This morning, for the fourth or fifth time this summer, there was a story about a child who was left in a child safety seat in a hot car. This particular story was a local one and, thankfully, had a happy ending. Some passers-by saw the child slumped in the seat and sweating profusely. They intervened, forced the window down, got the child out, and called 911.
|Our Little Princesses in their car seats|
Every state and the District of Columbia has laws requiring children to be restrained in car safety seats. And every summer there are numerous news stories about children left in car seats. It's so easy to forget them if they're sleeping or in a rear-facing seat.
According to a report by the Department of Geosciences at San Francisco State University, there have been at least 23 deaths of children left in cars in 2012. In 2011, 33 children died. From 1998 to the present, at lest 550 children died of hyperthermia from being left in a hot car. That's an average of 38 per year for the past 15 years.
The same report states that, according to media reports, 52% of these children died because they were "forgotten" by the caregiver. 53% of the deaths were children under the age of 2 years old.
Safe Kids Worldwide reports that "a child can die from heat stroke on a 72-degree day. There’s a medical reason why this happens to children - their bodies aren’t the same as adults. A child’s body can heat up five times faster than an adult’s."
The Weather Channel has a great graphic slideshow that shows how the interior of a car becomes an oven on a hot day. When the outdoor temperature is 90 degrees Fahrenheit, within 10 minutes the interior of a car is 109 degrees; at 20 minutes the temperature rises to 119. After 30 minutes, interior temperatures are 124. In an hour, a car's interior temperature will reach 133 degrees. That's 43 degrees hotter than the temperature outside the car. At that extreme temperature there is a risk of heat cramps, heat exhaustion, and heat stroke. After 90 minutes, the interior of a car reaches 138 degrees, a virtual oven hot enough to lead to the death of any child left in a car on a hot day.
An email from Johnny Humphreys, Chair of the Texas Task Force, Safe Kids Never Leave Your Child Alone in a Car, reports that there were 7 child deaths due to heat in cars in the U. S. during the first 6 days of August.
There are programs and task forces all over the United States designed to remind people not to leave their children alone in a car or to let their children play unsupervised in or around a car. Catch phrases include "Look Before You Lock" and "Never Leave Your Child Alone in a Car." But catch phrases are not cutting it.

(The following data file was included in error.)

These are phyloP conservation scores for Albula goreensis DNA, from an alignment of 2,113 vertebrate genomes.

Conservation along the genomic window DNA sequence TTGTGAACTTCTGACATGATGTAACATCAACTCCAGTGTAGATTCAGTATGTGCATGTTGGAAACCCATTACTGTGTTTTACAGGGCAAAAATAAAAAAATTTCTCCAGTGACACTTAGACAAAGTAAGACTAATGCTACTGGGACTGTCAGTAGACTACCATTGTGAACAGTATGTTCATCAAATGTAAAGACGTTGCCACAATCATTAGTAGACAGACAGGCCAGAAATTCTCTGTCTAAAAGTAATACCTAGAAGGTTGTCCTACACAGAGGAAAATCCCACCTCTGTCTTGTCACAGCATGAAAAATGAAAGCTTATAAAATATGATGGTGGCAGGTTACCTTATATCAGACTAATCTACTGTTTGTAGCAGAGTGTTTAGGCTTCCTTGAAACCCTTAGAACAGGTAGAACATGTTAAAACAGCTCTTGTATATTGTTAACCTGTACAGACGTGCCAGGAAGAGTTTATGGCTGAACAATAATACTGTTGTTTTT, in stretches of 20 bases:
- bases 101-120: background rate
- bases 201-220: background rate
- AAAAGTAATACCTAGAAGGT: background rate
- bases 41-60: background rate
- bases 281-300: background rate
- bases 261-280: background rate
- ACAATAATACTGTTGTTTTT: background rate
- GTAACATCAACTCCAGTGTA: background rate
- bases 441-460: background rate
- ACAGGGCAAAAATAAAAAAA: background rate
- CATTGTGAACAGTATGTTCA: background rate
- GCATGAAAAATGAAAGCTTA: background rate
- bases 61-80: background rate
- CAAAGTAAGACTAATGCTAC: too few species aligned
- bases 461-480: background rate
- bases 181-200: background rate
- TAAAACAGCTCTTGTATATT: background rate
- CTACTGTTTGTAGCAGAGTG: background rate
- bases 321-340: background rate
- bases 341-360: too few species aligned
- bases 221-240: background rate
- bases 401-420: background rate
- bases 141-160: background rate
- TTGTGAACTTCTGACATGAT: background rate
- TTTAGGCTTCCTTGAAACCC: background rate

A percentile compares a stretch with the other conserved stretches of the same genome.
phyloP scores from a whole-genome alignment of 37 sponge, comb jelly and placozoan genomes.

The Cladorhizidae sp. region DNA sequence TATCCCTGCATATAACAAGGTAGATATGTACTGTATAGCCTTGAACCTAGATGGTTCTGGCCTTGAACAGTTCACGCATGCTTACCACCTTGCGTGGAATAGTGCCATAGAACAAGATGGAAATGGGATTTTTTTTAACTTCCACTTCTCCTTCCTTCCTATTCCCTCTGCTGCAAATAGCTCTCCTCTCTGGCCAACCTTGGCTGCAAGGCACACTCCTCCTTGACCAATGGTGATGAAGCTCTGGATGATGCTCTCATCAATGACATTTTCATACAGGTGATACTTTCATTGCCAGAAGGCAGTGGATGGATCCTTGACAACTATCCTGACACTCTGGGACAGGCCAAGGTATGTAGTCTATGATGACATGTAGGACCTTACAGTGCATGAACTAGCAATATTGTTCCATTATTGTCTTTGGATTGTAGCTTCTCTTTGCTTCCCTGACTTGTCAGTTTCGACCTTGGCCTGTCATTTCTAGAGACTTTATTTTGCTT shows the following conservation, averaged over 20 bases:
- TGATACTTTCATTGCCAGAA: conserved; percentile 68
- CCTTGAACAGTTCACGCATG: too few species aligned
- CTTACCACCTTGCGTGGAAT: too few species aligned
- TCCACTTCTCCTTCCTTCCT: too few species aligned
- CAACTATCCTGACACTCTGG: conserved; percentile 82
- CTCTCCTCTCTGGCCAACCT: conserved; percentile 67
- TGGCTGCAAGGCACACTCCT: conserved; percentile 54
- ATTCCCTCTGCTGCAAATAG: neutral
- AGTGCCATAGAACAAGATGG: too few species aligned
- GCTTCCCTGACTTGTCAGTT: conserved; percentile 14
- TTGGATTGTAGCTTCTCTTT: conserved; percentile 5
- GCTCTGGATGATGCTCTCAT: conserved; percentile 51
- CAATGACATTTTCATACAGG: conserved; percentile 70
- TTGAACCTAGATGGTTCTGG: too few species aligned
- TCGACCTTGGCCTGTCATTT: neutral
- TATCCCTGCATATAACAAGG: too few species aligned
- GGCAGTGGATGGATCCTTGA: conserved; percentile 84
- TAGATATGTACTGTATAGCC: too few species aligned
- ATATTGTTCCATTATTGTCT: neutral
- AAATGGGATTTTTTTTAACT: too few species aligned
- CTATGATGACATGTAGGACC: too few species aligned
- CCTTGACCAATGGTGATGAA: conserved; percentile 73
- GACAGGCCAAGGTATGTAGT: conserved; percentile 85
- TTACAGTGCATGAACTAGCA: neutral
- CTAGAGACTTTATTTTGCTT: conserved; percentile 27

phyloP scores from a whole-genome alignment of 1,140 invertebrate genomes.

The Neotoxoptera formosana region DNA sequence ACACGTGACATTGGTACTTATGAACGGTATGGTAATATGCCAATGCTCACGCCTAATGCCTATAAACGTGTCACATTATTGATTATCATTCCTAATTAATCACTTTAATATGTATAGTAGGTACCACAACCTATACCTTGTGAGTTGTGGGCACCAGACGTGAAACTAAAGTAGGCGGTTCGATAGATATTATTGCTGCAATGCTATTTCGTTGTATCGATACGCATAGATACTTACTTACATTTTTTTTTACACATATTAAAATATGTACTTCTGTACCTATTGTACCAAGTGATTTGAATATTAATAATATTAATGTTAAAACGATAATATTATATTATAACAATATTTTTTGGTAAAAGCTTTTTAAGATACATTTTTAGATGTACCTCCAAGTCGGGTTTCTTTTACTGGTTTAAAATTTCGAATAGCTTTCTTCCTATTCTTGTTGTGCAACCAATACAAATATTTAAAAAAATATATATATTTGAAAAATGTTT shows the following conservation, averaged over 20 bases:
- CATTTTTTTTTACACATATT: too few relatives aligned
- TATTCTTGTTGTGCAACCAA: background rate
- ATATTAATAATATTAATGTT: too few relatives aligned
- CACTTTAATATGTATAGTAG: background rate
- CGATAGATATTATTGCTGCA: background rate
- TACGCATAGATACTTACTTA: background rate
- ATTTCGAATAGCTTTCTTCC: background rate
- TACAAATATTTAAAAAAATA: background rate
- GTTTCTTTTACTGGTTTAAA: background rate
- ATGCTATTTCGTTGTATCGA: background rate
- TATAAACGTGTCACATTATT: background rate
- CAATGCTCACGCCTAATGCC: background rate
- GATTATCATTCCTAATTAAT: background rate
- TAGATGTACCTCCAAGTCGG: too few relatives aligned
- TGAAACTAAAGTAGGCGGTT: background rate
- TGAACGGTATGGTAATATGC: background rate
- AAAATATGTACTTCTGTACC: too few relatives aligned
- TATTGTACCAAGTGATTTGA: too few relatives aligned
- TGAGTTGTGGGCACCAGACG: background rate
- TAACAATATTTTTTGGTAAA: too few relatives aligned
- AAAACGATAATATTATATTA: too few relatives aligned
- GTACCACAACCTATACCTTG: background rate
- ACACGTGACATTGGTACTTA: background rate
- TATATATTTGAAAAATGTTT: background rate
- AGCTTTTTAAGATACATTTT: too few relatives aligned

Why aren't there safety devices built into cars or car seats that will remind the driver that there is a child in the car. My seat belt reminder dings if I don't buckle the seat belt. Clearly it knows whether or not someone is sitting there. Similar technology should be added to back seats and child safety seats. The technology already exists. AJ at Thingamababy wrote about three different Car Heat Safety Devices in 2007.
Until these devices are added and required, Safe Kids USA provides the following tips.
- Lock cars and trucks. Thirty percent of the recorded heat stroke deaths in the U.S. occur because a child was playing in an unattended vehicle. These deaths can be prevented by simply locking the vehicle doors to help assure that kids don’t enter the vehicles and become trapped.
- Create reminders. Many child heat stroke deaths occur because parents and caregivers become distracted and exit their vehicle without their child. To help prevent these tragedies parents can:
- Place a cell phone, PDA, purse, briefcase, gym bag or something that is needed at your next stop on the floor in front of a child in a backseat. This will help you see your child when you open the rear door and reach for your belongings.
- Set the alarm on your cell phone/smartphone as a reminder to you to drop your child off at day care.
- Set your computer calendar program to ask, “Did you drop off at daycare today?” Establish a plan with your daycare that if your child fails to arrive within an agreed upon time that you will be called within a few minutes. Be especially mindful of your child if you change your routine for daycare.
- Dial 911 immediately if you see an unattended child in a car. EMS professionals are trained to determine if a child is in trouble. The body temperature of children rises 3 - 5 times faster than adults, and as a result, children are much more vulnerable to heat stroke. Check vehicles and trunks FIRST if a child is missing.
I like all of these tips, but I think the best one is to place an item that you will need in the back seat. It's so easy to see how a child, especially a very small child, could be forgotten in the back seat. Grandparents, take heed of these statistics and tips. None of us want any of our grandchildren to be part of this story.